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Tuesday, June 7, 2011

Developing the Capacity to Love Somebody

Dear A.B.,

I read your comment about how it is more of an achievement to give than to receive love. It was a very thought-provoking remark.  In my view, you summed up the central message of the Gospels. In our culture, we hear much about the dynamic of reciprocity in relationships. "Unconditional love" is usually something we are often told to look only to our pets for! 

You have spoken about setting boundaries, saying "ouch," and acting to take care of oneself when another's behavior is not loving.  These are ways of loving ourselves. 

When thinking about "unconditional love"  the challenges are evident, and it becomes obvious that it is rare. 

Shared interests, emotional support, communication, are "conditions" most people expect. If love is unconditional, it remains present through betrayal, lies, long periods of no communication, severe moodiness, irritability and dramatic divergence of lifestyles and interests. How many relationships hold up under these circumstances?   Also, when we love someone's sense of humor, personality, intellect, or any other aspect of their identity, our love is conditional. Does our love depend on the presence of these pleasing qualities, or if the person ceased to be or have all the things that we enjoy about them, would our "love" still be available? So many times, clearly, the answer is "no."

Relationship gurus tell us that many conditions are reasonable expectations.  Better to be single, they tell us, than trapped in a one-way relationship.  Any lifestyle is better than being caught in the role as somebody's "doormat."

It's a slippery slope, defining where loving someone ends and becoming a doormat begins.  There's not a simple, one-size-fits-all answer, I know. 

Love is not easy!


Dear G.

In any case where the philosophy is tricky, it is good to use precise language—at least for one person to talk about another’s ideas, they should attempt to use the same terms. I didn’t say “give love to somebody” is the greatest achievement. I said “to be able to love another” is the greatest achievement. The idea is that you should spend your energy to develop, in yourself, the capacity to love someone rather than manipulating someone to love you.

Then there is the question of the object of one’s love. Does it make a difference if the object of one’s love is noble, kind, and cheerful or dishonest and angry? Of course. How does one manage to love under what kind of conditions? As they say, the devil is in the details.

What can you say for sure that will put you on the right track? What is the truth of loving? What is the truth of relationships. Is there a “right way” to do relationships—some hard and fast rules that we can commit to that will assure us of relationship happiness—like don’t put up with verbal abuse?

I’m afraid there isn’t any “right way” to do relationships except to continue to head yourself in the way of generally accepted human excellence—be kind, considerate, self-aware, understanding, wary, rational, develop your skills, etc. These traits are the tried and true standards that human beings are supposed to measure themselves by. A good guide for me has always been the Desiderata.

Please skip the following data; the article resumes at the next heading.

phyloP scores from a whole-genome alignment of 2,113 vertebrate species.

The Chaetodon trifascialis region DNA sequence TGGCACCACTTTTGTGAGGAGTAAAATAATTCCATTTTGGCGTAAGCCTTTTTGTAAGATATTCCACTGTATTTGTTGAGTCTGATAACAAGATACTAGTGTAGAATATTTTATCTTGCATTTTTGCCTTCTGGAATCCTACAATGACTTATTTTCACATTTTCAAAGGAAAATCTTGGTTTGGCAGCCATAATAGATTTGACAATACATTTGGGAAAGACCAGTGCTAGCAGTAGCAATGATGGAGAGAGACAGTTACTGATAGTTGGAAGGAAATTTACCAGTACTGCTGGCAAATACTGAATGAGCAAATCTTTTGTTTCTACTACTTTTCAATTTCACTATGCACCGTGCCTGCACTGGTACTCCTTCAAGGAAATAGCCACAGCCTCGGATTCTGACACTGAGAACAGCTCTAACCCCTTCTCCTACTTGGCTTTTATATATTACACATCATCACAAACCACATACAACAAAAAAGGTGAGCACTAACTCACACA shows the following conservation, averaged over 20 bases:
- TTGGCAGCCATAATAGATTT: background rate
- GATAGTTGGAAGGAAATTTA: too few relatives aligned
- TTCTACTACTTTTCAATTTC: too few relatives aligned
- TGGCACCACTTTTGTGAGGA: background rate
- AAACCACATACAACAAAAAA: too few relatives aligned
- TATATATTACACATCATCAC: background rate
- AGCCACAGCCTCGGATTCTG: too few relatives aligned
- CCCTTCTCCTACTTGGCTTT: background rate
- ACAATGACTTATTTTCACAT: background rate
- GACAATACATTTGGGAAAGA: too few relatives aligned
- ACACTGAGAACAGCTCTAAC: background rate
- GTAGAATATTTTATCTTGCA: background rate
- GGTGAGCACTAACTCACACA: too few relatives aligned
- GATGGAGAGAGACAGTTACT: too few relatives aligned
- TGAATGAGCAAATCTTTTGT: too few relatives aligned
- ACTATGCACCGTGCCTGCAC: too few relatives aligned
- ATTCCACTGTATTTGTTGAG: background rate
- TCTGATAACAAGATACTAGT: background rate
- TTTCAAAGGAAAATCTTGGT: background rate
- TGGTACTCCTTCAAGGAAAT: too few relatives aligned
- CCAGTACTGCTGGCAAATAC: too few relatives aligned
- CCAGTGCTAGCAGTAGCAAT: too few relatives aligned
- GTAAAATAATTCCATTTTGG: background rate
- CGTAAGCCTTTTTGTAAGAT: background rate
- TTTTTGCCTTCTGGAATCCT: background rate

We have to always remind ourselves, as wise men have said before, that truth cannot be known as an object because truth is absolute and the human mind is finite. Joel Goldsmith said it this way: “One cannot arrive at truth through the reasoning process.” The truth of any situation only reveals itself to us when we work on ourselves, not on others--when we clean out our own closets of anger, fear, pride, and all those hidden emotional blocks that keep us from being loving people. Then, to the extent, that we have raised our own consciousness, our behavior toward “the other” is likely to be the most appropriate. We will find that, to the extent that we develop our own self-awareness, we will develop the capacity to treat our interactions with “the other” in a more and more satisfying way.

I know a lot of people think that relationships depend upon good negotiation of differences and balance of personal power. This, to me, is mechanistic and ultimately people who go this route of end up chosing power over love.

Our own appropriate behavior is the clue to our successful relationships. As our behavior becomes more and more appropriate, our whole life changes to accord with that fact. We cannot plan relationships because we cannot plan reality. Reality is like truth, an absolute. The only thing we can do with reality is to learn to recognize it by getting rid of our emotional blindfolds.

We can use these rather high-flung esoteric ideas and make them relevant to our lives by applying them to specific small interactions in our lives so that we can better understand them, one at a time. And it’s always good to start with “little stuff.”

I'm not sure that loving someone's good qualities like honesty and good humor is conditional love. What is conditional about it?

A. B. Curtiss

1 comment:

Gayle said...

I love this discusssion.
"Unconditional" covers a lot of territory. I doubt if we have ever plumbed the depths of it. But the discussion is wonderful!